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Minutes of the State Convention of the Colored Citizens of Ohio, Convened at Columbus, Jan. 15th, 16th, 17th and 18, 1851.
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BLACK STATE CONVENTIONS
people of this State, most of which has been gathered by delegates to this Convention, a portion being attested by the County Auditors.
In returns from nineteen counties represented, we find the value of real estate and personal property belonging to colored persons in those counties, amounting to more than three millions of dollars. In thirteen of these counties we find a colored population of 13,213. In ten of these counties, we find twenty four schools reported as separate colored schools. In two counties of the nineteen, colored children attend schools with the whites.
Few statistics have been obtained, but we think the amount above specified, certainly demands at your hands some attention, so that while colored men bear cheerfully their part of the burdens of the State, they may have their part of the blessings.
What we have already presented, may perhaps, be deemed sufficient, but we beg leave to introduce here, an extract from a letter of the Secretary of State, Hon. Saml. Galloway, whose opportunity to know of what he affirmed, no one will question.14 He is speaking of the progress of the colored people of Ohio, during ten years past, he says, "Now, (1849,) they have many and well conducted schools--they have teachers of respectable intellectual and moral qualifications--there are many who command general respect and confidence for integrity and intelligence;--they call and conduct conventions and associations of various kinds, with order and intelligence;--questions of general and proper interest have become with them topics of discussion and conversation--in a few words, the intellectual and moral tone of their being is ameliorated." We ask what more could be said?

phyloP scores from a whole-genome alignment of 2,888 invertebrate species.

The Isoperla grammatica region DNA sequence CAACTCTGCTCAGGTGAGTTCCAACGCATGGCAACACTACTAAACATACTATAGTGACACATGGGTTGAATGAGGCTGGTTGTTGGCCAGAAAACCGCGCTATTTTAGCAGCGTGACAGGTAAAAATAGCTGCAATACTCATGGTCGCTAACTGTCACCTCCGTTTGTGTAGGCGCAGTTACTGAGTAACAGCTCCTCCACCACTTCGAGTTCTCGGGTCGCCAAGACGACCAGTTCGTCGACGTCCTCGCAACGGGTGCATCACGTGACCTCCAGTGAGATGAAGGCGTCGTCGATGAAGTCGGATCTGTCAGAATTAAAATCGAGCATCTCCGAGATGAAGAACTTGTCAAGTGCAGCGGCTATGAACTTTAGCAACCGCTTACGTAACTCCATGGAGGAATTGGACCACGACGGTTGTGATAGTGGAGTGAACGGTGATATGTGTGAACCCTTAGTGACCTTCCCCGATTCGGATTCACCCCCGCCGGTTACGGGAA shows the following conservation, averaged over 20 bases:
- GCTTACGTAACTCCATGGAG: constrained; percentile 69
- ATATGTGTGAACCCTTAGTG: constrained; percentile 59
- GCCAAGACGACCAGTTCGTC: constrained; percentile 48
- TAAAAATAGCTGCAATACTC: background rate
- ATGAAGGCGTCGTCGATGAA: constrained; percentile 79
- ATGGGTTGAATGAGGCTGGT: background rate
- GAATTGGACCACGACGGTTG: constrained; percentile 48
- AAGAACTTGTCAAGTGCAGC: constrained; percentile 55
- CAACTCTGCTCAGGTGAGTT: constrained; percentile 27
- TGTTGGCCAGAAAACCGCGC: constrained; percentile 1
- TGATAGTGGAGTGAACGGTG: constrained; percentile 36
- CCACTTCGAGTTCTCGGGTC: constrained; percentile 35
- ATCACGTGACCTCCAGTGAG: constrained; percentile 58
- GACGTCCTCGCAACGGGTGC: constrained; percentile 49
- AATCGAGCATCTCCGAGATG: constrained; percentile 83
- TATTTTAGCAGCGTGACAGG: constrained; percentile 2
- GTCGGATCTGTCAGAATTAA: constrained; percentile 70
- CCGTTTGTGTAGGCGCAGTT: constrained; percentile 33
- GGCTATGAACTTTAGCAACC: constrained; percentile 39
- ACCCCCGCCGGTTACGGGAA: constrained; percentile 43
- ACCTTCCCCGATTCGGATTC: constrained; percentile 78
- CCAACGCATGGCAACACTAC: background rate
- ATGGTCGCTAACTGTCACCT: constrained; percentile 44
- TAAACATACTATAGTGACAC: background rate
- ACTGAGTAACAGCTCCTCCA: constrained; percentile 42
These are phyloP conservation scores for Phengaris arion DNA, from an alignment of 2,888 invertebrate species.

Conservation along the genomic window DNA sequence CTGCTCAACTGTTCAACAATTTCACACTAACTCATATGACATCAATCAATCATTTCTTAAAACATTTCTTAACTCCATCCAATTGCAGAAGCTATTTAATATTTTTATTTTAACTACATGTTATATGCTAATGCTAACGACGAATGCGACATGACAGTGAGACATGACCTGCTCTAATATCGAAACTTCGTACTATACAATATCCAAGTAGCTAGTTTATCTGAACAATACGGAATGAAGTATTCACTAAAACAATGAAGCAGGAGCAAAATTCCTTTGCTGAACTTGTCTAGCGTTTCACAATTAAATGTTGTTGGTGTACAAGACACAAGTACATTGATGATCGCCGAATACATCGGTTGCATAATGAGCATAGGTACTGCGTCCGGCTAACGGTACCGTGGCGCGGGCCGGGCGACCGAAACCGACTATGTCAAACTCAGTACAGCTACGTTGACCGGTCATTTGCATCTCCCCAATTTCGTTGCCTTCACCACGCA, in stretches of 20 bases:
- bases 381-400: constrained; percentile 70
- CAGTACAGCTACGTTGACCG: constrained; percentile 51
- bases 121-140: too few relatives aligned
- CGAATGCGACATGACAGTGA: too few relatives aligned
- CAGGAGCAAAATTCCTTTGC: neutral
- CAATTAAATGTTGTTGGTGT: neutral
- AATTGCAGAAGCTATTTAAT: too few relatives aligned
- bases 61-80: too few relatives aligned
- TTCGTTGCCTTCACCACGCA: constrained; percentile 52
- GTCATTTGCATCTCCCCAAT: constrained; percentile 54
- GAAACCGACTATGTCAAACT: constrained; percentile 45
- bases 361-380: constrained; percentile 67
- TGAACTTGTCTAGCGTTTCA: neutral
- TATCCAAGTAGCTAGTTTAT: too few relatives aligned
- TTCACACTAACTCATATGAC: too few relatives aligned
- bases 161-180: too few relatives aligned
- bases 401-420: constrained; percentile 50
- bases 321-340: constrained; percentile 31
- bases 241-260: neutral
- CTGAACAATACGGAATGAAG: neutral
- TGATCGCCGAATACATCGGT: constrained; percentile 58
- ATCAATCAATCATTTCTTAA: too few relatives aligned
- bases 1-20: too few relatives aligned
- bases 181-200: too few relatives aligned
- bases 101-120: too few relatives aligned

The only objection which we deem it necessary now to notice, and one often urged against us, is--"the colored man would not profitably use the elective franchise, if it were granted him." We reply by offering a letter upon this point, from an observing and distinguished man:
"Washington, May 16, 1850.
"Dear Sir:--Your letter of the 6th inst. has been received. I reply to it cheerfully and with pleasure.
"It is my deliberate opinion, founded upon careful observation, that the Right of Suffrage is exercised by no citizen of the State of New York, more conscienciously, or more sincerely, or with more beneficial results to society, then it is by the Electors of African descent. I sincerely hope that the franchise will before long be extended as it justly ought, to this race who of all others need it most.
"I am very respectfully, your obedient servant, William H. Seward."
We ask, Gentlemen, in conclusion, that you will place yourselves in our stead,--that you will candidly consider our claim, and as justice shall direct you, so to decide. In your hands, our destiny is placed. To you, therefore, we appeal. We look to you to
"TO GIVE US OUR RIGHTS--FOR WE ASK NOTHING MORE."
In Behalf of the State Convention,
We are Gentlemen,
Yours Very Respectfully,
William H. Day, Charles H. Langston, Charles A. Yancy.
Copy in the Harvard University Library.
1. Up till the eve of the war, Joseph Warren (1741-1775), American Revolutionary patriot and physician, played a prominent role in shaping public opinion in Massachusetts in support of the cause. While rallying the local
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